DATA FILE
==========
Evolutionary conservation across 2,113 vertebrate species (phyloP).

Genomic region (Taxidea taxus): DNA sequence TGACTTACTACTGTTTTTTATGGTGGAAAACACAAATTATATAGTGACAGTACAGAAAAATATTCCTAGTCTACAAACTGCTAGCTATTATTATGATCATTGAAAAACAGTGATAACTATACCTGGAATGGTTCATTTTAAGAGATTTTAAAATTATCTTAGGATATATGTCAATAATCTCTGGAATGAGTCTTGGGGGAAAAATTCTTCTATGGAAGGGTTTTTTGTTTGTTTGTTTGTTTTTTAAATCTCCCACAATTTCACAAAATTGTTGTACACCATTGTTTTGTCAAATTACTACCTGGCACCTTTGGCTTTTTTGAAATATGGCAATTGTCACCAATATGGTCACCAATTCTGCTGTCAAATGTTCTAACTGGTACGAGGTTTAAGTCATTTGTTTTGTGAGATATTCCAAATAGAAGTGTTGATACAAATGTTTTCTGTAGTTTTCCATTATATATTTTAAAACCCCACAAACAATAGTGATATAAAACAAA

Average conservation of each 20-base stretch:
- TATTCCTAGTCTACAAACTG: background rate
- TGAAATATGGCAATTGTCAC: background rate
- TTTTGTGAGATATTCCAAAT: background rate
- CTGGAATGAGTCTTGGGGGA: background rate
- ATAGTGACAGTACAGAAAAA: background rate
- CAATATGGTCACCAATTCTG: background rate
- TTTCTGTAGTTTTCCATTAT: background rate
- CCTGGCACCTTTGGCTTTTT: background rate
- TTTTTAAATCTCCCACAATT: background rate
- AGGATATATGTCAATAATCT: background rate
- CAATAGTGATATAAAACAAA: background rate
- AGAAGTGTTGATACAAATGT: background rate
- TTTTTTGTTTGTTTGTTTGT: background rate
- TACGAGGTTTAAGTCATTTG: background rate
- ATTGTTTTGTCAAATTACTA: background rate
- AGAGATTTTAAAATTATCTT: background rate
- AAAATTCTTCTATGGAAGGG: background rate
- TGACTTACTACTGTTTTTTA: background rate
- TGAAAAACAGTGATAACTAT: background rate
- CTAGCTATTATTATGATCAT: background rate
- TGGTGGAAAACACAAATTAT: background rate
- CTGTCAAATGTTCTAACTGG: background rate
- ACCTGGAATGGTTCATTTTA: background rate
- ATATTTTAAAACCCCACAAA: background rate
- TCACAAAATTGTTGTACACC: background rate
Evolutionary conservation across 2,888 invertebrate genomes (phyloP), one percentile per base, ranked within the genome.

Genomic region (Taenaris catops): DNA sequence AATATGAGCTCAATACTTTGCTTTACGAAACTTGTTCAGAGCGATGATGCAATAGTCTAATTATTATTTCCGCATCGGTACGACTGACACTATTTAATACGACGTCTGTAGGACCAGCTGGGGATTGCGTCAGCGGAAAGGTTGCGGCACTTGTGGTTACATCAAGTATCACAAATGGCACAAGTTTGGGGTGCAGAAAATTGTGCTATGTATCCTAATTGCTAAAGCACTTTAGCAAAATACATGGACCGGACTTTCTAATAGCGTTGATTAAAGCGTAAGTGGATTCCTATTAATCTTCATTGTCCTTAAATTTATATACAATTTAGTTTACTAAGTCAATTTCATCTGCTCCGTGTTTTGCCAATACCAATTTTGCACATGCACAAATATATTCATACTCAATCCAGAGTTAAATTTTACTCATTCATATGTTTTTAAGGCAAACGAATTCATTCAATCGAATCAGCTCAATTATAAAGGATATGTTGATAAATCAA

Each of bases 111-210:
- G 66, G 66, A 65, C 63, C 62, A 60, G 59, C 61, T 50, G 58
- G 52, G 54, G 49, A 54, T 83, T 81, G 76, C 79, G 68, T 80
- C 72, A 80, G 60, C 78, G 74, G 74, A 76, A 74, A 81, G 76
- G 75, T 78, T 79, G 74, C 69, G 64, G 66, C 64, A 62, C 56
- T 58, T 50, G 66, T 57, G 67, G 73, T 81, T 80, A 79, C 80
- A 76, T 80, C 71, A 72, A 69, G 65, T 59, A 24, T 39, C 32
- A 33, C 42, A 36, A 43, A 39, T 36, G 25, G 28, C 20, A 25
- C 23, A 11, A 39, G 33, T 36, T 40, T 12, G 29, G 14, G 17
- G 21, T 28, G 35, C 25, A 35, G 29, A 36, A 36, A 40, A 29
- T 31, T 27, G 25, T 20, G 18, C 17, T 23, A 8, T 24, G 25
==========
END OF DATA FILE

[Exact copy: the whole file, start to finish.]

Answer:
Evolutionary conservation across 2,113 vertebrate species (phyloP).

Genomic region (Taxidea taxus): DNA sequence TGACTTACTACTGTTTTTTATGGTGGAAAACACAAATTATATAGTGACAGTACAGAAAAATATTCCTAGTCTACAAACTGCTAGCTATTATTATGATCATTGAAAAACAGTGATAACTATACCTGGAATGGTTCATTTTAAGAGATTTTAAAATTATCTTAGGATATATGTCAATAATCTCTGGAATGAGTCTTGGGGGAAAAATTCTTCTATGGAAGGGTTTTTTGTTTGTTTGTTTGTTTTTTAAATCTCCCACAATTTCACAAAATTGTTGTACACCATTGTTTTGTCAAATTACTACCTGGCACCTTTGGCTTTTTTGAAATATGGCAATTGTCACCAATATGGTCACCAATTCTGCTGTCAAATGTTCTAACTGGTACGAGGTTTAAGTCATTTGTTTTGTGAGATATTCCAAATAGAAGTGTTGATACAAATGTTTTCTGTAGTTTTCCATTATATATTTTAAAACCCCACAAACAATAGTGATATAAAACAAA

Average conservation of each 20-base stretch:
- TATTCCTAGTCTACAAACTG: background rate
- TGAAATATGGCAATTGTCAC: background rate
- TTTTGTGAGATATTCCAAAT: background rate
- CTGGAATGAGTCTTGGGGGA: background rate
- ATAGTGACAGTACAGAAAAA: background rate
- CAATATGGTCACCAATTCTG: background rate
- TTTCTGTAGTTTTCCATTAT: background rate
- CCTGGCACCTTTGGCTTTTT: background rate
- TTTTTAAATCTCCCACAATT: background rate
- AGGATATATGTCAATAATCT: background rate
- CAATAGTGATATAAAACAAA: background rate
- AGAAGTGTTGATACAAATGT: background rate
- TTTTTTGTTTGTTTGTTTGT: background rate
- TACGAGGTTTAAGTCATTTG: background rate
- ATTGTTTTGTCAAATTACTA: background rate
- AGAGATTTTAAAATTATCTT: background rate
- AAAATTCTTCTATGGAAGGG: background rate
- TGACTTACTACTGTTTTTTA: background rate
- TGAAAAACAGTGATAACTAT: background rate
- CTAGCTATTATTATGATCAT: background rate
- TGGTGGAAAACACAAATTAT: background rate
- CTGTCAAATGTTCTAACTGG: background rate
- ACCTGGAATGGTTCATTTTA: background rate
- ATATTTTAAAACCCCACAAA: background rate
- TCACAAAATTGTTGTACACC: background rate
Evolutionary conservation across 2,888 invertebrate genomes (phyloP), one percentile per base, ranked within the genome.

Genomic region (Taenaris catops): DNA sequence AATATGAGCTCAATACTTTGCTTTACGAAACTTGTTCAGAGCGATGATGCAATAGTCTAATTATTATTTCCGCATCGGTACGACTGACACTATTTAATACGACGTCTGTAGGACCAGCTGGGGATTGCGTCAGCGGAAAGGTTGCGGCACTTGTGGTTACATCAAGTATCACAAATGGCACAAGTTTGGGGTGCAGAAAATTGTGCTATGTATCCTAATTGCTAAAGCACTTTAGCAAAATACATGGACCGGACTTTCTAATAGCGTTGATTAAAGCGTAAGTGGATTCCTATTAATCTTCATTGTCCTTAAATTTATATACAATTTAGTTTACTAAGTCAATTTCATCTGCTCCGTGTTTTGCCAATACCAATTTTGCACATGCACAAATATATTCATACTCAATCCAGAGTTAAATTTTACTCATTCATATGTTTTTAAGGCAAACGAATTCATTCAATCGAATCAGCTCAATTATAAAGGATATGTTGATAAATCAA

Each of bases 111-210:
- G 66, G 66, A 65, C 63, C 62, A 60, G 59, C 61, T 50, G 58
- G 52, G 54, G 49, A 54, T 83, T 81, G 76, C 79, G 68, T 80
- C 72, A 80, G 60, C 78, G 74, G 74, A 76, A 74, A 81, G 76
- G 75, T 78, T 79, G 74, C 69, G 64, G 66, C 64, A 62, C 56
- T 58, T 50, G 66, T 57, G 67, G 73, T 81, T 80, A 79, C 80
- A 76, T 80, C 71, A 72, A 69, G 65, T 59, A 24, T 39, C 32
- A 33, C 42, A 36, A 43, A 39, T 36, G 25, G 28, C 20, A 25
- C 23, A 11, A 39, G 33, T 36, T 40, T 12, G 29, G 14, G 17
- G 21, T 28, G 35, C 25, A 35, G 29, A 36, A 36, A 40, A 29
- T 31, T 27, G 25, T 20, G 18, C 17, T 23, A 8, T 24, G 25